What You DON’T Need to Buy for Your Newborn

By Lisa Hübner Moreno &

Last updated on 16 July 2024

Once you’re in the nesting phase, you will be scoring the internet for lists of things you should be. (We have one too and you can find it here).

But perhaps even more importantly, we have put together a list of things you DON’T need in the beginning!

For this article, I recruited doula Keatyn Jayne to help me make the ultimate list of what new parents don’t need. Keatyn is a birth and postpartum doula in Berlin. She has a passion for helping parents feel empowered and educated to birth and bring up their babies in a way that feels best for them. She is also a trained infant sleep educator. You can learn more about her work at www.birthandbeyond-berlin.com

As Keatyn says: The baby will spend so much of the first year in your space/on your body, so instead of spending all your resources designing a cute nursery, I encourage families to use some resources to also freshen up their space. If you have been wanting to get a new bed/couch/sheets or paint the walls, now is the time!

Or maybe you can simplify your life a little by getting a dryer, dishwasher, or hiring a cleaner. When you are logging long hours feeding and snuggling baby, you will be so glad you did. The infant won’t care if their diapers are changed on a fancy changing table or a little mat on the couch, but they will feel if you are relaxed. 

Here is our list, compiled between an experienced doula and a mother of two, with tried and true tips from their four midwives.

What you don’t need in early weeks

  • Too many baby care products (creams, body wash and lotions…)

    • Do get a good diaper rash cream

    • If you are nursing, breast milk is actually a wonderful natural healer that is recommended by many midwives! LaLeMa, which was founded by a German mom, makes a super cool kit that you can use to turn your breast milk into a lotion that keeps for at least three months

  • Those bulb-shaped nose suckers – they don’t work, instead get one that is electric or that you suck on with your mouth, “nose frida” (sounds weird but works really well!)

  • A “nest” - those soft cushy crib nests seem really enticing, and they can be great for some daytime (supervised) naps, but they are not safe or recommended for sleeping and are quite expensive for something a baby grows out of quickly. 

  • Baby mittens – infants like to feel things with their hands and gloves can restrict their sensory development  

  • Toys – infants don’t not need any toys for the first few months. They do really like contrast, so those black and white cards/books are really enticing for most babies from very early on. Tribu Box is also a local Berlin mom-run company where they send you age appropriate toys (by month) and you can play and enjoy and then send back when you are ready for the next set of toys. (Kietzee Club members will find a discount code for Tribu Box in their members dashboard.)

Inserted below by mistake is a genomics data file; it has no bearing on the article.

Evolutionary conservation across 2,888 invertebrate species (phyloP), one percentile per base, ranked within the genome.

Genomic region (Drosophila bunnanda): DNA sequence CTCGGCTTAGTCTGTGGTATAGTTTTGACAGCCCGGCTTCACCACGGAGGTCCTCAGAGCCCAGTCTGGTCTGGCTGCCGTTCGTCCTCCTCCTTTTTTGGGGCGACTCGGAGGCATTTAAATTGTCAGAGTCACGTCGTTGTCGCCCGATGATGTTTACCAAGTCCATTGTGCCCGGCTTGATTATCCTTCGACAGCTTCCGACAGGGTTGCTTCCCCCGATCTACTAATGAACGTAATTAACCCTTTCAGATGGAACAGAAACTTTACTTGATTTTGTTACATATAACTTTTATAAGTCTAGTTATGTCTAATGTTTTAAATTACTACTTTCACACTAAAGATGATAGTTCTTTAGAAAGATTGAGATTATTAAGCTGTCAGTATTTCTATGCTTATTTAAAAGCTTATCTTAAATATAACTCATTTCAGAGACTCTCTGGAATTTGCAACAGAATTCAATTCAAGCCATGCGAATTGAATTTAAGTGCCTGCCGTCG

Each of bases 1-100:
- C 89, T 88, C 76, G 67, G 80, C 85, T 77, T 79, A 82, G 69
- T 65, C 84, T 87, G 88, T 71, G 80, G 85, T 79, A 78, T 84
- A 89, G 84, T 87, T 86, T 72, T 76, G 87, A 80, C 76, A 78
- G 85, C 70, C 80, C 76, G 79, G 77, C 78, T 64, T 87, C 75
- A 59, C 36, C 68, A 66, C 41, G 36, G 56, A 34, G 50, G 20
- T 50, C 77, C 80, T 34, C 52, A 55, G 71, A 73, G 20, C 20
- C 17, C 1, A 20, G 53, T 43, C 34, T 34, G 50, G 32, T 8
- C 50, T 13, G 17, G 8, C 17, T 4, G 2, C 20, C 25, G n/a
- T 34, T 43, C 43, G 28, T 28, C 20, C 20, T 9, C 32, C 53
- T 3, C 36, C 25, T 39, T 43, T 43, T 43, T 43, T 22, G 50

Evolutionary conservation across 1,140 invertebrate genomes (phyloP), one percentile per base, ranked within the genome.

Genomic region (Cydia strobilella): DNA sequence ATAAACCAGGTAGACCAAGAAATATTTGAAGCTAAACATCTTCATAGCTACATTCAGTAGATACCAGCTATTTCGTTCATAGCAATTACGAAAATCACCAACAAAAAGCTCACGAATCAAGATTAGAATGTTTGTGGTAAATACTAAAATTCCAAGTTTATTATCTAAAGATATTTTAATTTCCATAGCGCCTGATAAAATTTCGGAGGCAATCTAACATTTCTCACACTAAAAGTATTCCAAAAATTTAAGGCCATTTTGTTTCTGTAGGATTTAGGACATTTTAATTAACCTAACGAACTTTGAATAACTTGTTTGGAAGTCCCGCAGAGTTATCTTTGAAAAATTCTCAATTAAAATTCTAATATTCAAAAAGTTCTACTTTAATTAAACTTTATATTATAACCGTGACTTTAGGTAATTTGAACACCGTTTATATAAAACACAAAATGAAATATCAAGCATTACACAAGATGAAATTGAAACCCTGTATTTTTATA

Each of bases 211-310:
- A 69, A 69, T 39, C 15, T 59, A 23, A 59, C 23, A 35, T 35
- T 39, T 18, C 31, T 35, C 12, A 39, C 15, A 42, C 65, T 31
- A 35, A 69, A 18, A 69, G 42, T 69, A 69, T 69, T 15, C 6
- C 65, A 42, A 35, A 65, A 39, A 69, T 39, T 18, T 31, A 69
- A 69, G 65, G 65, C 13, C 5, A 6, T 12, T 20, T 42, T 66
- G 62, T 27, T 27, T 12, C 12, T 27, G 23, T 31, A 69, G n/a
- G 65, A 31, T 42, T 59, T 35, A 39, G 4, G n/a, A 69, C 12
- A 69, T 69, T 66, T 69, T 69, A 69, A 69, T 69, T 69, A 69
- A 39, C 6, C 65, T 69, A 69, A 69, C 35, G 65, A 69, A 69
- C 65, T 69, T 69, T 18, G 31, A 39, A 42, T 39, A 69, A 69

• A breastfeeding pillow – I personally found nursing more complicated with a breastfeeding pillow and preferred nurse laying down on my side but this is very much a personal preference

  • Mobiles over the bed as it can distract the infant from sleeping (but they are great later on, for example above the changing table)

  • Duvets or pillows for the baby bed are not needed till much later (go with a sleep sack, see above, for the first 12 months+ for safety reasons)

  • A bath thermometer (you can test the water temperate on your wrist if you feel safe doing so)

  • Baby chairs/swings – most of these are not ideal for extended use (and some are just outright unsafe). The more time a baby is strapped into something and in a sitting position, the less time they can wiggle and move freely, which is really important to their physical development. 

  • A crib – Keatyn here: I am going to say something that might sound outrageous - DON’T BUY A CRIB get a Floor Bed instead. Most babies don’t actually end up sleeping in their crib and they are bulky and expensive. Instead, when the infant has outgrown the newborn baby-bay, a twin/full size mattress on the floor can be a really great option. This way, you can cuddle/feed baby to sleep, and then roll away or doze yourself (if you have never tried to transfer a peacefully sleeping infant from your arms down into a crib, just for them to wake the minute you put them down- you have no idea how much of a game changer the roll away is!) This blog has a good example of a safe set up: tight fitting sheets, no pillows/cushions, bed is away from the walls, and the room should be baby-proofed. 

Keep in mind this list is based on our personal experiences and preferences and yours may be different.

Do you have other tips you would like to share? Email us at [email protected].

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